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Online training service nets aviation safety scholarship win


23 February 2017

Online training service nets aviation safety scholarship win


A project to set up free online training materials and animations is the recipient of this year’s Jilly Murphy Memorial Scholarship for Aviation Safety.

Airways CEO Ed Sims, a member of the judging panel, says it was great to see the issue of airport runway safety being tackled in an imaginative and engaging way. “We loved the combination of passion and creativity that Dan brought to his application.”

Ford Robertson, Manager of Quality and Security at Christchurch Airport and member of the judging panel, says this year the panel saw a large number of scholarship applicants over a diverse range of aviation safety related activities.

“The candidates expressed a real passion for aviation, which was of course Jilly Murphy’s focus,” he says. “We can see real value in Dan Parsons developing his training programme, aimed at enhancing safety through human factors and desired behaviours as applied to driving activities within the nation’s airport environs.”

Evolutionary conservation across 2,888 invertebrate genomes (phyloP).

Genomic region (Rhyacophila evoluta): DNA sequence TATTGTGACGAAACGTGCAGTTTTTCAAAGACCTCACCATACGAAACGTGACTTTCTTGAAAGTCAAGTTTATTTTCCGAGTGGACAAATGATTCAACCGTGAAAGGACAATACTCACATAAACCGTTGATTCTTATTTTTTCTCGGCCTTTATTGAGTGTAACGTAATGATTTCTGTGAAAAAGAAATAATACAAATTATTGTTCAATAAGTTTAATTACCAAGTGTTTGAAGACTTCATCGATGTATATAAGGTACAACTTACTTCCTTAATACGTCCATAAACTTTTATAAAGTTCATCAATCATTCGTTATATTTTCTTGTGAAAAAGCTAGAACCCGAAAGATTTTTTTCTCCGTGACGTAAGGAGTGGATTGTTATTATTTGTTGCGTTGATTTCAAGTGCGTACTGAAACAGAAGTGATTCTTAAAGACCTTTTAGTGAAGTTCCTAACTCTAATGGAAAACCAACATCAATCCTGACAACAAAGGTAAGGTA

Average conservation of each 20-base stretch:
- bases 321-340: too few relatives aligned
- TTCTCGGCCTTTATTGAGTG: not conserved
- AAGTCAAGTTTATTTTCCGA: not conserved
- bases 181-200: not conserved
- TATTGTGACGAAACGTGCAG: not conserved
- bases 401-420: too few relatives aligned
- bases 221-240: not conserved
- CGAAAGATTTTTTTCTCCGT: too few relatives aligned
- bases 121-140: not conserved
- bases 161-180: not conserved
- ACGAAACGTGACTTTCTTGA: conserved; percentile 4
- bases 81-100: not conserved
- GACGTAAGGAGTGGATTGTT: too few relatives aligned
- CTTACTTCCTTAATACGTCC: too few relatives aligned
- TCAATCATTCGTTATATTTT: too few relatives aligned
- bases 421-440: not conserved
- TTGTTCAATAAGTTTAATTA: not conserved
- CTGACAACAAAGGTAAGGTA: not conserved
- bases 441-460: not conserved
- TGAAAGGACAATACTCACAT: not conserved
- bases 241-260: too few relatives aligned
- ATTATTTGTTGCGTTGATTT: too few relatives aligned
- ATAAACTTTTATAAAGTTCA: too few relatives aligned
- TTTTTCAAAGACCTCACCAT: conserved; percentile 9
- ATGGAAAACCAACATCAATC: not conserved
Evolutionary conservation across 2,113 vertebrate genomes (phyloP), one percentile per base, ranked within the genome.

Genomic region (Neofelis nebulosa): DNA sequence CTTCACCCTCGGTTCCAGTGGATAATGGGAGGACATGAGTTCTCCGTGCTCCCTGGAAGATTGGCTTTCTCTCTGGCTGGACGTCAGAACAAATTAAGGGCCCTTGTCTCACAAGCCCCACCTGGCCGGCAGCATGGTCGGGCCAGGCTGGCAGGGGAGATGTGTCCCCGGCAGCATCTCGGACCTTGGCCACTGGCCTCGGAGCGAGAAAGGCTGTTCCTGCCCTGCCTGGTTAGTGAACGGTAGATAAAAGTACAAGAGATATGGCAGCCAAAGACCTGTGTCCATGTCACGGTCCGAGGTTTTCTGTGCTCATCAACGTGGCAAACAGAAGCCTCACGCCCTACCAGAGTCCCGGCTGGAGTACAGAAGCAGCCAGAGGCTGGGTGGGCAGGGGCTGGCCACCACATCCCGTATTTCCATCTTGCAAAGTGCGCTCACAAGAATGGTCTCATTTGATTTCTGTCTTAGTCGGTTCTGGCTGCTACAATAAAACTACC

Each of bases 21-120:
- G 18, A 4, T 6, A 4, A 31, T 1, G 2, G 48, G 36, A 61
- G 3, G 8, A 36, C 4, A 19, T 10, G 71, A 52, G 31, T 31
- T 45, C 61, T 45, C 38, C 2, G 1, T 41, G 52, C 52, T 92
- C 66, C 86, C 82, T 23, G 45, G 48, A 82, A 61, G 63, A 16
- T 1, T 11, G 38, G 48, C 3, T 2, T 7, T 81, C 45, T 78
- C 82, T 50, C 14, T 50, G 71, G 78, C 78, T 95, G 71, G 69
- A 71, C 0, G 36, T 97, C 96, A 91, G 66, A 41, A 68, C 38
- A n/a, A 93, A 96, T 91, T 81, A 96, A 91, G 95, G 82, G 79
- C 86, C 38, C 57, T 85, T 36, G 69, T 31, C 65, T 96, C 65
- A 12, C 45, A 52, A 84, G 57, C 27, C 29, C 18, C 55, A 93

Dan Parsons, Manager of Airport Operations at Queenstown, has been sharing aviation safety information through websites, blogging and iBooks for some time, culminating in his current project to develop a free, online training package.

Mr Parsons says “I'm looking forward to using this scholarship to tease out New Zealand's collective knowledge of safe airside driving. The hazards are significant and there are some real pockets of wisdom through the industry. I'd like to bring it together, wrap it in a human factors approach and provide a free online training course open to everyone.”

The scholarship was established jointly by Christchurch Airport and Airways in 2013 to honour Christchurch Airport based Air Traffic Controller Jilly Murphy, who died in central Christchurch during the earthquake on February 22, 2011. Jilly worked for Airways for 20 years as a highly skilled controller, with a passion for aviation safety.

John Murphy, Jilly’s father and also on the judging panel, says he hopes the unsuccessful applicants will also continue their work and projects. “There were so many great ideas, which I know Jilly would have encouraged, so I hope the applicants progress their work. We might even see them again next year.”

The $5,000 annual scholarship is open to anyone who can demonstrate a tangible contribution to improving aviation safety in New Zealand.

END

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